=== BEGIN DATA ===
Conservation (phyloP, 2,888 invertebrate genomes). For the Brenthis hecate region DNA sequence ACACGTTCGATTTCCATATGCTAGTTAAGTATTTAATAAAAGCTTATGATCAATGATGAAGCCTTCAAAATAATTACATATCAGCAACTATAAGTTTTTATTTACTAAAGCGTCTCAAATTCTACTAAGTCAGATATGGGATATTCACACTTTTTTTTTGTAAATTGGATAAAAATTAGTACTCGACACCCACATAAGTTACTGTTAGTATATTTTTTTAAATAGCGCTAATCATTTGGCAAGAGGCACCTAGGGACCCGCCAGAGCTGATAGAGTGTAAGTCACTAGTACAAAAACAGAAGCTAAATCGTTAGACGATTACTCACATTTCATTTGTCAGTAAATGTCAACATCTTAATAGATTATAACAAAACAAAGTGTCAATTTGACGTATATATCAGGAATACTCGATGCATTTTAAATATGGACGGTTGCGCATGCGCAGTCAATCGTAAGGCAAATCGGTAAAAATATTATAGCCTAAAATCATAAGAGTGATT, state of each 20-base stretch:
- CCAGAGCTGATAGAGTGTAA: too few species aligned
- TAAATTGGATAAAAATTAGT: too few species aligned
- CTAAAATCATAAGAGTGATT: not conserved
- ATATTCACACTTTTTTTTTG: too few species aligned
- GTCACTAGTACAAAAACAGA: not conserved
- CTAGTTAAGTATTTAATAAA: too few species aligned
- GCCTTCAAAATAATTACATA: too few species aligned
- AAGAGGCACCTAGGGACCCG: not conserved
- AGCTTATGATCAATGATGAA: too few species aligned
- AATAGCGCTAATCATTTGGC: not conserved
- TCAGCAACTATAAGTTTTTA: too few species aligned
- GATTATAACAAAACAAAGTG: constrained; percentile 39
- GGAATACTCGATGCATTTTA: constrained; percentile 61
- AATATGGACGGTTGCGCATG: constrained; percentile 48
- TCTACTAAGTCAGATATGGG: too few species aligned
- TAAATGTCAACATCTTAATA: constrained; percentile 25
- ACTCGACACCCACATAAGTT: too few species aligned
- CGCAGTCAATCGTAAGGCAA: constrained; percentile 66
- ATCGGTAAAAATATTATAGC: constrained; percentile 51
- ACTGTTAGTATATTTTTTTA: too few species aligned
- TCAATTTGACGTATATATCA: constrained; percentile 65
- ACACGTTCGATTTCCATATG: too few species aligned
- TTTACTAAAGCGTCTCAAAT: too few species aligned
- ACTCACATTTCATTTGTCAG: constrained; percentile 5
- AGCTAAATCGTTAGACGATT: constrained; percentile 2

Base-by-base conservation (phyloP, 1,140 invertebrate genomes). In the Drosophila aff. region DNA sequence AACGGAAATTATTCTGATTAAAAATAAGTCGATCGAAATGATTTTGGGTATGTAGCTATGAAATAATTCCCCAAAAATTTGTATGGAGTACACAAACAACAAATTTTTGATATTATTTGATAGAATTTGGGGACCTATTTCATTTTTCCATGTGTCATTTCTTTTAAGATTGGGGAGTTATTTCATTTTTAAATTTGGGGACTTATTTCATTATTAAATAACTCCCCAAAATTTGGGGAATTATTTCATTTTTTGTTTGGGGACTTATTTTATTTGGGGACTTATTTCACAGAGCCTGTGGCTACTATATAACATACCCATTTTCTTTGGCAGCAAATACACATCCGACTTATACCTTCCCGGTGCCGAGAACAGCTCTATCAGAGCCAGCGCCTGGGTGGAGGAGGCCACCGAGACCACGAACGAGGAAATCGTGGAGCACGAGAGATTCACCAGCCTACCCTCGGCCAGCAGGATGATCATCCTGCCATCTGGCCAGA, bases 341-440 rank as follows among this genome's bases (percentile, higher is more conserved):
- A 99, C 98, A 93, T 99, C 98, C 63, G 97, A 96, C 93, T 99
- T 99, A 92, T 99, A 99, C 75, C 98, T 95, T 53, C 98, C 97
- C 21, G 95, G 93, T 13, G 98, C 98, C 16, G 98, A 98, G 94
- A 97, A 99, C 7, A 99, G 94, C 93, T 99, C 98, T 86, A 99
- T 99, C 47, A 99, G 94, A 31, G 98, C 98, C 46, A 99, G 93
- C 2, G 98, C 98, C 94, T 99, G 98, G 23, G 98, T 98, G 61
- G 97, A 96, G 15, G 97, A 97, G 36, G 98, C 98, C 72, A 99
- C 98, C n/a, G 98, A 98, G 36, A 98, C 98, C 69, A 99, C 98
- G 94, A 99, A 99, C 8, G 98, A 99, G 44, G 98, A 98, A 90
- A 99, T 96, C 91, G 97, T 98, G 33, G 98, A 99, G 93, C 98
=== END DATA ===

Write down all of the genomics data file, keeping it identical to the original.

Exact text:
Conservation (phyloP, 2,888 invertebrate genomes). For the Brenthis hecate region DNA sequence ACACGTTCGATTTCCATATGCTAGTTAAGTATTTAATAAAAGCTTATGATCAATGATGAAGCCTTCAAAATAATTACATATCAGCAACTATAAGTTTTTATTTACTAAAGCGTCTCAAATTCTACTAAGTCAGATATGGGATATTCACACTTTTTTTTTGTAAATTGGATAAAAATTAGTACTCGACACCCACATAAGTTACTGTTAGTATATTTTTTTAAATAGCGCTAATCATTTGGCAAGAGGCACCTAGGGACCCGCCAGAGCTGATAGAGTGTAAGTCACTAGTACAAAAACAGAAGCTAAATCGTTAGACGATTACTCACATTTCATTTGTCAGTAAATGTCAACATCTTAATAGATTATAACAAAACAAAGTGTCAATTTGACGTATATATCAGGAATACTCGATGCATTTTAAATATGGACGGTTGCGCATGCGCAGTCAATCGTAAGGCAAATCGGTAAAAATATTATAGCCTAAAATCATAAGAGTGATT, state of each 20-base stretch:
- CCAGAGCTGATAGAGTGTAA: too few species aligned
- TAAATTGGATAAAAATTAGT: too few species aligned
- CTAAAATCATAAGAGTGATT: not conserved
- ATATTCACACTTTTTTTTTG: too few species aligned
- GTCACTAGTACAAAAACAGA: not conserved
- CTAGTTAAGTATTTAATAAA: too few species aligned
- GCCTTCAAAATAATTACATA: too few species aligned
- AAGAGGCACCTAGGGACCCG: not conserved
- AGCTTATGATCAATGATGAA: too few species aligned
- AATAGCGCTAATCATTTGGC: not conserved
- TCAGCAACTATAAGTTTTTA: too few species aligned
- GATTATAACAAAACAAAGTG: constrained; percentile 39
- GGAATACTCGATGCATTTTA: constrained; percentile 61
- AATATGGACGGTTGCGCATG: constrained; percentile 48
- TCTACTAAGTCAGATATGGG: too few species aligned
- TAAATGTCAACATCTTAATA: constrained; percentile 25
- ACTCGACACCCACATAAGTT: too few species aligned
- CGCAGTCAATCGTAAGGCAA: constrained; percentile 66
- ATCGGTAAAAATATTATAGC: constrained; percentile 51
- ACTGTTAGTATATTTTTTTA: too few species aligned
- TCAATTTGACGTATATATCA: constrained; percentile 65
- ACACGTTCGATTTCCATATG: too few species aligned
- TTTACTAAAGCGTCTCAAAT: too few species aligned
- ACTCACATTTCATTTGTCAG: constrained; percentile 5
- AGCTAAATCGTTAGACGATT: constrained; percentile 2

Base-by-base conservation (phyloP, 1,140 invertebrate genomes). In the Drosophila aff. region DNA sequence AACGGAAATTATTCTGATTAAAAATAAGTCGATCGAAATGATTTTGGGTATGTAGCTATGAAATAATTCCCCAAAAATTTGTATGGAGTACACAAACAACAAATTTTTGATATTATTTGATAGAATTTGGGGACCTATTTCATTTTTCCATGTGTCATTTCTTTTAAGATTGGGGAGTTATTTCATTTTTAAATTTGGGGACTTATTTCATTATTAAATAACTCCCCAAAATTTGGGGAATTATTTCATTTTTTGTTTGGGGACTTATTTTATTTGGGGACTTATTTCACAGAGCCTGTGGCTACTATATAACATACCCATTTTCTTTGGCAGCAAATACACATCCGACTTATACCTTCCCGGTGCCGAGAACAGCTCTATCAGAGCCAGCGCCTGGGTGGAGGAGGCCACCGAGACCACGAACGAGGAAATCGTGGAGCACGAGAGATTCACCAGCCTACCCTCGGCCAGCAGGATGATCATCCTGCCATCTGGCCAGA, bases 341-440 rank as follows among this genome's bases (percentile, higher is more conserved):
- A 99, C 98, A 93, T 99, C 98, C 63, G 97, A 96, C 93, T 99
- T 99, A 92, T 99, A 99, C 75, C 98, T 95, T 53, C 98, C 97
- C 21, G 95, G 93, T 13, G 98, C 98, C 16, G 98, A 98, G 94
- A 97, A 99, C 7, A 99, G 94, C 93, T 99, C 98, T 86, A 99
- T 99, C 47, A 99, G 94, A 31, G 98, C 98, C 46, A 99, G 93
- C 2, G 98, C 98, C 94, T 99, G 98, G 23, G 98, T 98, G 61
- G 97, A 96, G 15, G 97, A 97, G 36, G 98, C 98, C 72, A 99
- C 98, C n/a, G 98, A 98, G 36, A 98, C 98, C 69, A 99, C 98
- G 94, A 99, A 99, C 8, G 98, A 99, G 44, G 98, A 98, A 90
- A 99, T 96, C 91, G 97, T 98, G 33, G 98, A 99, G 93, C 98